Elderberry connections

13 05 2009

Shadow portrait on clearcut

I  see the clear-cut as an opportunity as much as a calamity — an opportunity to be observant as this scraped land returns to life. The land just behind my property had been cut in 1993 — 6 years before I first saw it — and I didn’t realize that it would change and shift so fast over the last 9 years. I’ve also changed a lot since then, and parts of my life have been shorn away, while others have grown and others simply changed. I regretted not paying attention to the changes going on in my backyard before, now I have a second chance at this, so taking a closer look at the clear-cut resonates with other things in my life, other second chances I hope to have. This time around I know so much more, see so much more, understand so much more, even as I also realize how vast my ignorance still is.  

Learning about nature opens up avenues to learn even more; the more I know, the more I can know, in a virtuous cycle that I feel directly on this walk. The air is floral and scented as I walk along, strong enough perfume that I wouldn’t like it if it were lingering around the counter at the department store; it’s pleasant and not overpowering in the open air. I track the smell down to clusters of brilliant off-white blossoms.

Elderberry blossomsI’m sure I’ve traced this smell down on some earlier walk — maybe many times. But now I can — or bother to — recognize it, and this smell has a name. These flowers will be clusters of Red Elderberries. In fall, bears pull sprays of berries down with a paw and surround whole clusters in their mouth, scraping off berries and, I imagine, a helping of stems, from cluster after cluster. I used to see them across the bowl of the valley behind my backyard. One time 5 bears, including a cub, were feeding at the same time in the early evening. A few years later, I would only see the twitching  and shaking of the branches, and now, the trees have shaded many of the elderberries out. But they thrive in the extra sunlight along the trail. How many years, I wonder, until they first colonize the clear-cut?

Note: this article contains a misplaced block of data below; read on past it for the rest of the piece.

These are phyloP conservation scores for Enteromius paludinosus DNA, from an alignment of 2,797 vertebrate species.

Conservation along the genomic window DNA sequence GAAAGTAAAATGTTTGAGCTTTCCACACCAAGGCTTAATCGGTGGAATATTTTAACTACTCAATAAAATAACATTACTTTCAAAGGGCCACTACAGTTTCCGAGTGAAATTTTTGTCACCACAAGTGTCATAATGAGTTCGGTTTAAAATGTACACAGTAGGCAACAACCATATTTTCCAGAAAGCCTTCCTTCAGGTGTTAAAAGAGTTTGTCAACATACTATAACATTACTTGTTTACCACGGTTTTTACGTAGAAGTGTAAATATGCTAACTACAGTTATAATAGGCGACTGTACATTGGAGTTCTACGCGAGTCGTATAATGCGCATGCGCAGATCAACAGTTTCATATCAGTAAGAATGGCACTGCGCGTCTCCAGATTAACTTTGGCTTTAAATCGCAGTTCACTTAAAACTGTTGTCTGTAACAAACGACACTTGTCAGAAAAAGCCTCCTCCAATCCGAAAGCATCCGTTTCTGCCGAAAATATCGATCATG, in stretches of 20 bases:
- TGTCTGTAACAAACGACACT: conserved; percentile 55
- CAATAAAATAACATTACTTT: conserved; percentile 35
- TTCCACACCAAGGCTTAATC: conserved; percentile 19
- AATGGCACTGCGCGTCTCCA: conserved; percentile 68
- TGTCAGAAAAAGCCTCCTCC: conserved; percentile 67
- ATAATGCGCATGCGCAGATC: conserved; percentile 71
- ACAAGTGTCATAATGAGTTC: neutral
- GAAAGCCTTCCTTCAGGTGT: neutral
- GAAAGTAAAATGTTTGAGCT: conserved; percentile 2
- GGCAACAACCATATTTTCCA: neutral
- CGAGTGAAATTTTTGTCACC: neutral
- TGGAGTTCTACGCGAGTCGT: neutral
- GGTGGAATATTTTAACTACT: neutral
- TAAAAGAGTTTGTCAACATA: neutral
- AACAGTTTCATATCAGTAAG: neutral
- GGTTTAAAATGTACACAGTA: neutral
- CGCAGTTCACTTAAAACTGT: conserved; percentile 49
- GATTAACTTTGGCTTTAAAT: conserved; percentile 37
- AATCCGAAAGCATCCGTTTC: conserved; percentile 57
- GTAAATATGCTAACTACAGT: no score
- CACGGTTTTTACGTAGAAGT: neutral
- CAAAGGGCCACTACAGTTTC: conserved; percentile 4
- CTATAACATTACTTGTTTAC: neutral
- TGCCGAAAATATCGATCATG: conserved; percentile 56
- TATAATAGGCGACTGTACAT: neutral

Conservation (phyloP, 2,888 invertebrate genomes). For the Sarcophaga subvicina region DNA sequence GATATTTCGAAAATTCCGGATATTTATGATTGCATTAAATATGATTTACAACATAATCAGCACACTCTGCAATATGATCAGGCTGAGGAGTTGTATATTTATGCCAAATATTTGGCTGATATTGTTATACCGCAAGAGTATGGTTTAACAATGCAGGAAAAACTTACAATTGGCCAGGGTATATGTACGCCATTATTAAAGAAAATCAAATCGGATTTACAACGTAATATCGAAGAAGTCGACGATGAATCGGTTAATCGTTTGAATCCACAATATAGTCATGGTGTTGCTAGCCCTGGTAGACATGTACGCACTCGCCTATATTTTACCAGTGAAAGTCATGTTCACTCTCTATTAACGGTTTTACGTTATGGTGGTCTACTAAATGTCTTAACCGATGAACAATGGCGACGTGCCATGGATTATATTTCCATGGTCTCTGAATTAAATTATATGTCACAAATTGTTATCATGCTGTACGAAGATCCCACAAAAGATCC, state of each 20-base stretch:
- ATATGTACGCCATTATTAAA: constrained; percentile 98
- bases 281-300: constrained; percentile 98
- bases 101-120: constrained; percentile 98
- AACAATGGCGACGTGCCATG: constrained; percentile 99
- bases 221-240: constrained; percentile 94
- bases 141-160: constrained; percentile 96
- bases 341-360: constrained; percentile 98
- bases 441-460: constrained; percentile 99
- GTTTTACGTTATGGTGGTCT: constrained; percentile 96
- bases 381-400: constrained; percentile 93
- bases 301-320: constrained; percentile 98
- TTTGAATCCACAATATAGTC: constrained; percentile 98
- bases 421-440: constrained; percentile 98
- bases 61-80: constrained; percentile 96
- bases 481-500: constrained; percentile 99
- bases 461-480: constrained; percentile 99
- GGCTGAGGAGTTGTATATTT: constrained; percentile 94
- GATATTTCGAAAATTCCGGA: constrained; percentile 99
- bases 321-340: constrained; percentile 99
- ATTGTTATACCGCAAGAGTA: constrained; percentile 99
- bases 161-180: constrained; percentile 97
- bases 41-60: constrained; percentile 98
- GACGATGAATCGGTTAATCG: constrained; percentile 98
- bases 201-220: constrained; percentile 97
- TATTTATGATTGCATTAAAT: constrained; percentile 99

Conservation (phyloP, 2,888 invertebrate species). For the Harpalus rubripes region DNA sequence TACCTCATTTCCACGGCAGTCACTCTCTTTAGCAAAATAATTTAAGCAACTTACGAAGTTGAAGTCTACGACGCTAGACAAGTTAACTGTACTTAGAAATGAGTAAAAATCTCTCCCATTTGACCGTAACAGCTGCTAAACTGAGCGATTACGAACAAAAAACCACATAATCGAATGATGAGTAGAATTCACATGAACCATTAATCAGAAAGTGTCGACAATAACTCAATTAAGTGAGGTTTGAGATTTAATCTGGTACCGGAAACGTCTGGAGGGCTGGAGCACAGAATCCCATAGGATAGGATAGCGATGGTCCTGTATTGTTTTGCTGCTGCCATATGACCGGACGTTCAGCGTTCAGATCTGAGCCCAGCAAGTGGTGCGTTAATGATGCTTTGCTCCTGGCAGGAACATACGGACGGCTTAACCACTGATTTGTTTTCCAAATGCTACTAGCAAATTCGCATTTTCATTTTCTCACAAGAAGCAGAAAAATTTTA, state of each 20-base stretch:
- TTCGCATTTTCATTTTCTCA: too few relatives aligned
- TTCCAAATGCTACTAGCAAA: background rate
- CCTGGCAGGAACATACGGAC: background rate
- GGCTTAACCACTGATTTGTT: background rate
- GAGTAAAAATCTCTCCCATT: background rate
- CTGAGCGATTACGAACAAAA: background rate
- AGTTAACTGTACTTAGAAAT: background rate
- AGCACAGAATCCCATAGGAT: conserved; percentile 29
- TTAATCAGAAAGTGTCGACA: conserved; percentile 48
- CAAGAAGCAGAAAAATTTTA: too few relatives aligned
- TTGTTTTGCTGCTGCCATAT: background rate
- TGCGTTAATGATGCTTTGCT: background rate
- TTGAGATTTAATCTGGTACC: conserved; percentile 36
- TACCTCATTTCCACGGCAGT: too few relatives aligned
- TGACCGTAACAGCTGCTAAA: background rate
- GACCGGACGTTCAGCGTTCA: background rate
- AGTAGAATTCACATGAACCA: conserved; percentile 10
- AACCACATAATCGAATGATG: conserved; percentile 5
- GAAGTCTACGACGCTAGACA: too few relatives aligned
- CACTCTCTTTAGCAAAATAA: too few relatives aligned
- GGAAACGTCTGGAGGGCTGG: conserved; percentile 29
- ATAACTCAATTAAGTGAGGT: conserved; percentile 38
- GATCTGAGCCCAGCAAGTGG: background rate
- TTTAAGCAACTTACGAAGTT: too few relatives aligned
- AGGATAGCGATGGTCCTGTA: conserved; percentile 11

Back home, I turn to one of my berry books — Northwestern Wild Berries, by J.E. Underhill. I’ve read about them before; these berries are so abundant, it would be nice to use them somehow — but they taste bad, and even the Indians didn’t find a use for them. The Black Elderberry, a cousin if you will, is the one you’ll find in jellies and syrups; another berry book records that some people have made jelly out of them with no apparent ill effects — like almost all native berries they are probably not harmful in small quantities. I think “If it feels good, do it.” is a poor motto for life, but it seems quite reasonable advice to say: If it doesn’t taste good, don’t eat it! 

I discover something new: the Swainson’s thrush is one of the birds that feeds on this abundant berry. Probably I didn’t know its name when I read this entry before. This thrush has perhaps my favorite song, a beautiful watery warbling that seems to spiral through the air; I despaired of ever identifying as it seemed always to emanate from some mysterious cranny of the woods in the evening. Birdsongs are hard for me to look up — bird books, with their attempts at onomatopoeia, are hopeless dead ends for me. The radio came to my rescue, and if you  want to hear what they sound like, you can listen at this link:  http://birdnote.org/birdnote-transcript.cfm?id=223

They sound pretty enough on that recording, but it doesn’t really capture how they sound in the clear evening air in my back yard. I expect I’ll hear them any day now, as they arrive in mid-May.





the shortest story ever written

8 03 2008

Hemingway once wrote what he called the shortest story ever written:

For sale: baby shoes, never worn.

from http://www.slate.com/id/2185856/pagenum/2/





always engaged in revision

29 01 2008

[HIS LIFE WAS THE PRACTICE]

 

His   life   was    the    practice   of   forming   a   single

sentence  which,  as   he  grew    older,  he   tried   to

simplify,   reduce  its  compound-complex  structure

into one statement ruled by the  separate, inviolate